If I’m looking for answers to the question above, I’m going one place first…for two reasons. That place is the ECFA (Evangelical Council for Financial Accountability).
One reason is because ECFA President Dan Busby and Vice President John Van Drunen are experts on matters like this. The other reason is because I have the privilege of addressing this topic with Dan and John in an upcoming ECFA webinar.
To lay some groundwork for our webinar discussion, I emailed these two experts a couple questions related to the topic. Here’s how they responded.
Mark: What are some “worst practices” to avoid when handling church finances?
Dan and John: If you are a church treasurer, avoid:
- Counting the offerings yourself. Try to have two other people count all offerings.
- Paying or reimbursing expenses without adequate substantiation.
- Putting off reconciling the bank account. Reconcile monthly.
- Signing a blank check and giving it to someone to make a purchase for the church.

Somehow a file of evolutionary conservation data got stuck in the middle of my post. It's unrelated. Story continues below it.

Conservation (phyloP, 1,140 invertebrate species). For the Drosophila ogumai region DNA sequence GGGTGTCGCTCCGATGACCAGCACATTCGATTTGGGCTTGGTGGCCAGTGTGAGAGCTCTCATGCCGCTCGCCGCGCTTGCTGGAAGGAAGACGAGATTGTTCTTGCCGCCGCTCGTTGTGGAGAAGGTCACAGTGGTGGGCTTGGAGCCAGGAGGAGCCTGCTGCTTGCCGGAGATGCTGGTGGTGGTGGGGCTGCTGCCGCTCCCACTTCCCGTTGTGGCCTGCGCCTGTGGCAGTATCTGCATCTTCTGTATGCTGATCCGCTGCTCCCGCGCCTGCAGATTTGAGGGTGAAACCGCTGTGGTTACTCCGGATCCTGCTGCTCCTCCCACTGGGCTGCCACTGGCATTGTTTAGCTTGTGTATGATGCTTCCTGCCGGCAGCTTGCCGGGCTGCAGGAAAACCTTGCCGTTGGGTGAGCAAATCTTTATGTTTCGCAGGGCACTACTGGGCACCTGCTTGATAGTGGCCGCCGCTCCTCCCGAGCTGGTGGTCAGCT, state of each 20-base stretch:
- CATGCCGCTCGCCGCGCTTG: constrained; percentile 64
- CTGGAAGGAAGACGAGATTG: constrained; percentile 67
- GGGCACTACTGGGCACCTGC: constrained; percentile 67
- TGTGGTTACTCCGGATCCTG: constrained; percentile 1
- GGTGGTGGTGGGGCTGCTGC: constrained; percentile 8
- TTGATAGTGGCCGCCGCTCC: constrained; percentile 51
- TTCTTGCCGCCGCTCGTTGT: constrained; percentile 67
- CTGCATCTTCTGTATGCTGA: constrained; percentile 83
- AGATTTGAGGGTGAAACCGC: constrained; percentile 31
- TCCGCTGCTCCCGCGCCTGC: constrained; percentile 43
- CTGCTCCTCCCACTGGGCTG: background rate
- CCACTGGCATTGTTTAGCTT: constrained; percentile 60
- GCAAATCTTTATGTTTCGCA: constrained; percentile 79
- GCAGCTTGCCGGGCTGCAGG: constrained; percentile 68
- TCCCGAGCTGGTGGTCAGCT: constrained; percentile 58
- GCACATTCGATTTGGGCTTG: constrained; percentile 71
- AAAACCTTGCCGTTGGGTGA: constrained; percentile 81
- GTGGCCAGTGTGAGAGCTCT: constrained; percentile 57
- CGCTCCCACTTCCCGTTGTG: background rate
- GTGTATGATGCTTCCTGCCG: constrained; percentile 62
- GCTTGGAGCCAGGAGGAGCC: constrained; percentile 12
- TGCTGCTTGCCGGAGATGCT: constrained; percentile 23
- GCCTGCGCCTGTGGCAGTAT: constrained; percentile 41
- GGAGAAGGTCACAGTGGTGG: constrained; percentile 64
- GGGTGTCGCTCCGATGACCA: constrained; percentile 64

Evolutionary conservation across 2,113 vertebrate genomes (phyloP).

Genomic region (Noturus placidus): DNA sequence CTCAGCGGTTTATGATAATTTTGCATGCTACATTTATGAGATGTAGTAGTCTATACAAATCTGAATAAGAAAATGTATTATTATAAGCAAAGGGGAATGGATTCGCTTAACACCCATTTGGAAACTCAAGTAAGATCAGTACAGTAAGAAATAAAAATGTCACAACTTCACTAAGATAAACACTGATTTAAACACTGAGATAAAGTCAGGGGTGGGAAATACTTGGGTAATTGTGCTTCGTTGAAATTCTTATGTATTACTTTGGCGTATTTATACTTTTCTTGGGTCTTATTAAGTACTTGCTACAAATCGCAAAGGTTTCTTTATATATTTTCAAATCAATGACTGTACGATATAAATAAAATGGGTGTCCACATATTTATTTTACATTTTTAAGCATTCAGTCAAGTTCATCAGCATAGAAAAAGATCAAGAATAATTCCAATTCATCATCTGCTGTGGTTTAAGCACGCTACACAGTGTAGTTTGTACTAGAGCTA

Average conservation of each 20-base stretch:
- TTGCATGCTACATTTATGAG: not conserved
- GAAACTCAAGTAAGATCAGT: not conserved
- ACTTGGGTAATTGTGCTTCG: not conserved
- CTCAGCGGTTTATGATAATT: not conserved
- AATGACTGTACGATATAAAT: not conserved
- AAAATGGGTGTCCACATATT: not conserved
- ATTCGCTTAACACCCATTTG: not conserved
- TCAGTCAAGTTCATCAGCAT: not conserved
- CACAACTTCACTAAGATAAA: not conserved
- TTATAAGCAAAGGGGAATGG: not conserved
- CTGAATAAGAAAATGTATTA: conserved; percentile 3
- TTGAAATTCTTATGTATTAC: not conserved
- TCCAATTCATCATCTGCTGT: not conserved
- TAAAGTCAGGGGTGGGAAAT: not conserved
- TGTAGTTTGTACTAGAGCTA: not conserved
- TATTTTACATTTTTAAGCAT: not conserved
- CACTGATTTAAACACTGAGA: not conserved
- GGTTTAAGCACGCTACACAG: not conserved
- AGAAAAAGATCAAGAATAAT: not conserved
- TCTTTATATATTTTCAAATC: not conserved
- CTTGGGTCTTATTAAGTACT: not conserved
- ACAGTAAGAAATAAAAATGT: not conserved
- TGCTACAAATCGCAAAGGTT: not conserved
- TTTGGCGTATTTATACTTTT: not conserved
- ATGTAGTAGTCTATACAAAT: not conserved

- Vesting all financial management authority in one person (if possible). This can place a volunteer in a compromising position if allegations are made, regardless of the trustworthiness of that volunteer.
Mark: If there’s a CPA or tax expert in the congregation, is it wise to tap into their expertise on these issues?
Dan and John: A tax professional will often provide needed expertise as the church treasurer or by serving on a finance committee. So yes, having a volunteer with specialized expertise is often a real bonus for a church. It is wise to have this person work with others in the congregation who can step into the role in case he or she needs to relocate suddenly. This can also prevent burning someone out in their volunteer service.
If you’d like to join Dan, John, and me for this webinar, it’s titled 5 Basic Financial Issues for the Small Church Treasurer. We’ll be presenting from 10:00 to 11:00 a.m. (PT) on Thursday, April 4, 2013.
For more information and to register, visit www.eccu.org/ecfa-webinar.